Greetings from sunny Manchester (implausible as that sounds). After my day trip to Liverpool, to discuss “Creating Better Financial Outcomes: Empowering Consumers” with Labour supporters, the second of my postcards from the party conferences comes from the other end of the East Lancs Road, where the topic for Tory delegates – if not their leader – is ‘Creating a Savings Culture: Turning Rhetoric into Reality’ (not a process that party conferences are known for).
It strikes me that both parties are essentially debating nest eggs – but in terms of their precedence over metaphorical chickens: which must come first? Can you only instil a savings culture after consumers see better outcomes? Or can you only be empowered once you’ve paid off debt? At the conference events I’ve taken part in, the speakers have been unanimous in deciding we must, as a priority, have better incentives to save.
At the Labour event, the shadow financial secretary called for more competition between savings providers, while other speakers stressed the need for simple low-cost products. At the Conservative conference, four expert panellists emphasised the role of tax, advice and regulation.
Dr Ros Altmann – the former government pension adviser who now runs financial services group Saga – attacked the rules that actively discourage saving. ‘Assymetric’ regulation has made it easier to take out a self-certification mortgage rather than a stakeholder pension, she pointed out. Tax relief on pension contributions doesn’t work as an incentive for 80 per cent of the population. Means testing then penalises the minority who do save. In her words, “the message is: you’re a mug to save”. Her policy: get rid of means testing and make pensions flexible – use employer contributions to create ‘pensions’ and employee contributions for ‘private savings’, that can be accessed more flexibly.
Richard Graham MP – chairman of the All Party Group for Occupational Pensions and a former investment manager for Barings Bank – proposed removing not just disincentives, but market distortions and excessive costs. Changes to advance corporation tax and capital gains tax fuelled biases towards equity investment in the 1980s and then property investment in the 1990s, he argued. An unscrupulous attitude to charges eroded trust – with fund managers more focused on the effect of another 0.5 per cent of charges, rather than another 1 per cent of returns. His policy: end means testing, and mirror the coalition’s populist pledge on welfare in a promise on savings: “You will better off if you save”.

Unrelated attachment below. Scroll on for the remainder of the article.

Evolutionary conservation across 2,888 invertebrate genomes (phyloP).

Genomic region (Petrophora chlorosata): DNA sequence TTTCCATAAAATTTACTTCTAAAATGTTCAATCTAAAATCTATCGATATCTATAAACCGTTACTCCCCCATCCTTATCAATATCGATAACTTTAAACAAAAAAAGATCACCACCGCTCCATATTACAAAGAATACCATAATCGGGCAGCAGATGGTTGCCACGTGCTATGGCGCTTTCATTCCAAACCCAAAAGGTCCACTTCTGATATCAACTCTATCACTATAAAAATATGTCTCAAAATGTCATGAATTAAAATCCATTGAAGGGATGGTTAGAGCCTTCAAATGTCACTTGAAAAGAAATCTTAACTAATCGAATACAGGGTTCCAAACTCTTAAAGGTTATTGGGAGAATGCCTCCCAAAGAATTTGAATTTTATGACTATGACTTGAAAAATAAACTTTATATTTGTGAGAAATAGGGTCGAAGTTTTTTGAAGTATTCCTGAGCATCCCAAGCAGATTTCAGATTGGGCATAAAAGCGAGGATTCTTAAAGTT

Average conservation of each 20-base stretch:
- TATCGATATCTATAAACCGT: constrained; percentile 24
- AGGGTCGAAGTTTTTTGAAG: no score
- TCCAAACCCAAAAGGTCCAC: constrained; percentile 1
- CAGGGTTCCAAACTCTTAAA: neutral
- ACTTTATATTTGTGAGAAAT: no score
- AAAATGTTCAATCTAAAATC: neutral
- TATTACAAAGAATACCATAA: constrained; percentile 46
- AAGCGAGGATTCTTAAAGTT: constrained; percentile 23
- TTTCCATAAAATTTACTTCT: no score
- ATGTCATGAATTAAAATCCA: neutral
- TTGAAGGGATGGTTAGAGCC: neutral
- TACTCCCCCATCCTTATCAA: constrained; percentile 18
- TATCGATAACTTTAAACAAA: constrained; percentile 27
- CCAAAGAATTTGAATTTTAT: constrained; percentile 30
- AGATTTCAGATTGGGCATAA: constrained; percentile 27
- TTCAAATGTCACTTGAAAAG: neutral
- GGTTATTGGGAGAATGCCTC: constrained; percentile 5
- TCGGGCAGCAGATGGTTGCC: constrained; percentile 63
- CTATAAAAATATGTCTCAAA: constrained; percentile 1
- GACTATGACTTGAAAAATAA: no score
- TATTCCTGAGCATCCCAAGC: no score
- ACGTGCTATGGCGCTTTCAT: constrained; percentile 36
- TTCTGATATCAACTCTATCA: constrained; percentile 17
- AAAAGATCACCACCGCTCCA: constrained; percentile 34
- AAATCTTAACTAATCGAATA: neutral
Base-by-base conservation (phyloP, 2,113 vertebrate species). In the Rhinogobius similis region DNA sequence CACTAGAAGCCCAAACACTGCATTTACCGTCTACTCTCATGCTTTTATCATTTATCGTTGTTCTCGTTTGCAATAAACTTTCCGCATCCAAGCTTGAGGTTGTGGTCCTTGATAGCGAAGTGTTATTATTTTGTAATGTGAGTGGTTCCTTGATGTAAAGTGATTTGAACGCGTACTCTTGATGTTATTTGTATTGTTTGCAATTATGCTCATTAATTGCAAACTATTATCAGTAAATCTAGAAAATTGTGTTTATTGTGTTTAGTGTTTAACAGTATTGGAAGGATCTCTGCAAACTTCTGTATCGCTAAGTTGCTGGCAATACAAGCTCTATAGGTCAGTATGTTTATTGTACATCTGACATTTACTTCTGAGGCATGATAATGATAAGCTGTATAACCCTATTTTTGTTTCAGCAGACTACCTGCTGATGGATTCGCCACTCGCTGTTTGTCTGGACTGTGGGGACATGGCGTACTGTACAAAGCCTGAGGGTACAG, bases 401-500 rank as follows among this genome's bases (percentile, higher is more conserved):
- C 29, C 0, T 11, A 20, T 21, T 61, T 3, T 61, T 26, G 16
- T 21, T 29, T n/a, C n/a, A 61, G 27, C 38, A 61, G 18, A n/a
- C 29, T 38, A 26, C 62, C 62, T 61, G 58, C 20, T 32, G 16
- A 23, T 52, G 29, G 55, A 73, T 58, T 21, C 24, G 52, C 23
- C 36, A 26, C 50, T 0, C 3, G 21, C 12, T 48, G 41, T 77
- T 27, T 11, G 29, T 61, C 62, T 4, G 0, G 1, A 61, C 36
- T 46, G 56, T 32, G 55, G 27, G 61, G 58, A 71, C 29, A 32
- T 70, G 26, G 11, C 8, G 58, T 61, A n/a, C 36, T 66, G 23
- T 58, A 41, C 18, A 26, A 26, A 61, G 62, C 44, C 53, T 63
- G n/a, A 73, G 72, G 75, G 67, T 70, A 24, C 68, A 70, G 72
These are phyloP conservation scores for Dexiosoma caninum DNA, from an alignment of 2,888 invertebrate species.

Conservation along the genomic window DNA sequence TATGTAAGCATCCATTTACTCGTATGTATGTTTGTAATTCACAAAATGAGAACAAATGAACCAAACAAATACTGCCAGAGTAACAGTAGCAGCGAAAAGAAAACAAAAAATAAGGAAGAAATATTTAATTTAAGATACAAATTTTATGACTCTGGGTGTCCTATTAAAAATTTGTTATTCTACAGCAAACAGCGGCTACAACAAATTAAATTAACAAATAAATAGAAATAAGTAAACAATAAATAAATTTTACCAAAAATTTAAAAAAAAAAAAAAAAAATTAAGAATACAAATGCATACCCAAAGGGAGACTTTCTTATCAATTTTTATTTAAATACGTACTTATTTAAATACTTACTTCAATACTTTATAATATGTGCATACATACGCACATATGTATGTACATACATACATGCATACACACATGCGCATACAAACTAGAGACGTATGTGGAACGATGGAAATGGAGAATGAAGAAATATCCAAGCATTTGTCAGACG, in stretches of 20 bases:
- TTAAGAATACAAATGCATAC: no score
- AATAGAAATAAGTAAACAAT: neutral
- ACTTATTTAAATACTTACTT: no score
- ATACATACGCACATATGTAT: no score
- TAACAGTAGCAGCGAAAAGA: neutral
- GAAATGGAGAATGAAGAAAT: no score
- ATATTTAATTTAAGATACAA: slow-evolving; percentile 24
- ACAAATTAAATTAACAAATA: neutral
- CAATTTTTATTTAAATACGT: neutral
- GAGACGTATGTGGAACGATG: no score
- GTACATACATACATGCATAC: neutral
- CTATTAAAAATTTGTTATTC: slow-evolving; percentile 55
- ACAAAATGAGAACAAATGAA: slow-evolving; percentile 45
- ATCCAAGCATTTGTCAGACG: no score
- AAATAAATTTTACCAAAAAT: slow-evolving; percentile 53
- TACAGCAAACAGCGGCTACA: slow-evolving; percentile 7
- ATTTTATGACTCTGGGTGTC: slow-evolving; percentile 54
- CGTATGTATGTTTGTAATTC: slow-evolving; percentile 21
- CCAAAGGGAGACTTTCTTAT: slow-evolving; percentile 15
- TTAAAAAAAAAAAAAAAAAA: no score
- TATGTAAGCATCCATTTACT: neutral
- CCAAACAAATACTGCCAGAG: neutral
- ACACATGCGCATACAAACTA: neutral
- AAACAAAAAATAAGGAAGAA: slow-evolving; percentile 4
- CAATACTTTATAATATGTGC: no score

Gerard Lemos – chairman of the Money Advice Service – drew comparisons with public health policy (quoting this columnist’s advocacy of a National Wealth Service). He sees saving as an attitudinal challenge, akin to getting fit or giving up smoking. His policy: first excite people, help them to create a plan or join a group, and get them started early.
David Nish – chief executive of Standard Life and the debate’s sponsor – addressed the opportunity provided by the auto-enrolment of employees into pensions from 2012. He cited research showing that the employee-employer relationship is now the most financially trusted. His policy: communicate the benefit of contributing more, and reinforce the message with education.
Will the government turn this into reality? Two days later, we had an answer from the prime minister – in what he didn’t say in his speech, rather than what he did say. By excising a widely-briefed paragraph on the merits of paying off debt, he indicated that credit-fuelled spending remains central to economic policy.
But Standard Life’s latest research shows the price consumers pay: the average person with credit cards spends more than £152,000 repaying them over a 40 year period, while those making monthly savings will put away only £67,200.
What’s the message? Don’t expect any more savings incentives for some time – and make the most of those that remain.
And if you want further evidence of the hidden agenda against saving, consider this conspiracy theory (what would a party conference be without at least one of these?).
Why did the banks suddenly drop their Supreme Court appeal against paying compensation for mis-selling payment protection insurance (PPI)? Why did Lloyds then suddenly make a £3.2bn provision to settle PPI claims? Why did Barclays and RBS set aside about £1bn each? Could it be that a government reliant on spending to keep the economy afloat “persuaded” the banks that it was in their interest to put billions back into the pockets of people with a penchant for credit? After all, it was when trying to take out credit cards that they were mis-sold PPI. Perhaps it’s not just the Bank of England that can be leant on for a bit of quantitative easing.